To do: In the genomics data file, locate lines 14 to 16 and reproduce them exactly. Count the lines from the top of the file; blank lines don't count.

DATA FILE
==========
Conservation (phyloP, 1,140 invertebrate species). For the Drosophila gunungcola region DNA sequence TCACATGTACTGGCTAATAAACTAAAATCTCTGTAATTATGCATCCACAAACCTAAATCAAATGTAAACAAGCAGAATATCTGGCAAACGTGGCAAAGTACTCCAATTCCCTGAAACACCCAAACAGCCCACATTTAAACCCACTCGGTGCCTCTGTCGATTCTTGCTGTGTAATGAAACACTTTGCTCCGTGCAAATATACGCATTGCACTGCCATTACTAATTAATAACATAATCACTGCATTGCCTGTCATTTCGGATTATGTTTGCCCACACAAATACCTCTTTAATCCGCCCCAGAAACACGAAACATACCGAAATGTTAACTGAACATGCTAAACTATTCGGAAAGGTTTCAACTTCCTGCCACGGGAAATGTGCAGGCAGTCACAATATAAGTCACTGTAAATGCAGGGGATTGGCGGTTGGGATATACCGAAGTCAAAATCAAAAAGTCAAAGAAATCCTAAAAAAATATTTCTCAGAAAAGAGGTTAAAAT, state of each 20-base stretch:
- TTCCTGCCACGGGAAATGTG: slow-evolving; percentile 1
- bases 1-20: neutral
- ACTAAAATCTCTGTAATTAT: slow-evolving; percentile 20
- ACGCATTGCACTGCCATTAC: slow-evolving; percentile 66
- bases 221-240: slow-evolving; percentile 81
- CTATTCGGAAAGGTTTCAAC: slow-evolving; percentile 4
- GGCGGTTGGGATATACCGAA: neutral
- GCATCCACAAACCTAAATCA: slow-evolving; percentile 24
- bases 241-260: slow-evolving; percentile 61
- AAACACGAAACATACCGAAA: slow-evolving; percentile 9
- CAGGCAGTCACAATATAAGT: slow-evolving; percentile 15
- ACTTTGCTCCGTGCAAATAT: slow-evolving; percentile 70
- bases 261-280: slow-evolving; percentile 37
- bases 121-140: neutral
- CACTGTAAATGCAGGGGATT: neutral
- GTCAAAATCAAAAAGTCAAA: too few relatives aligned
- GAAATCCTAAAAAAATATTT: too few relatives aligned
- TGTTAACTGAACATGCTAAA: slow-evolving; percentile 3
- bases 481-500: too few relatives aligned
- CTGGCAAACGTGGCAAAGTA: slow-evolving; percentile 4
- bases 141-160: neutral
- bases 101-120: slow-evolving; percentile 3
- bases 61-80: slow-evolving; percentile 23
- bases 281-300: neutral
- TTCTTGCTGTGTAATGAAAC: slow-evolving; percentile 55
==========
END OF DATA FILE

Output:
- bases 261-280: slow-evolving; percentile 37
- bases 121-140: neutral
- CACTGTAAATGCAGGGGATT: neutral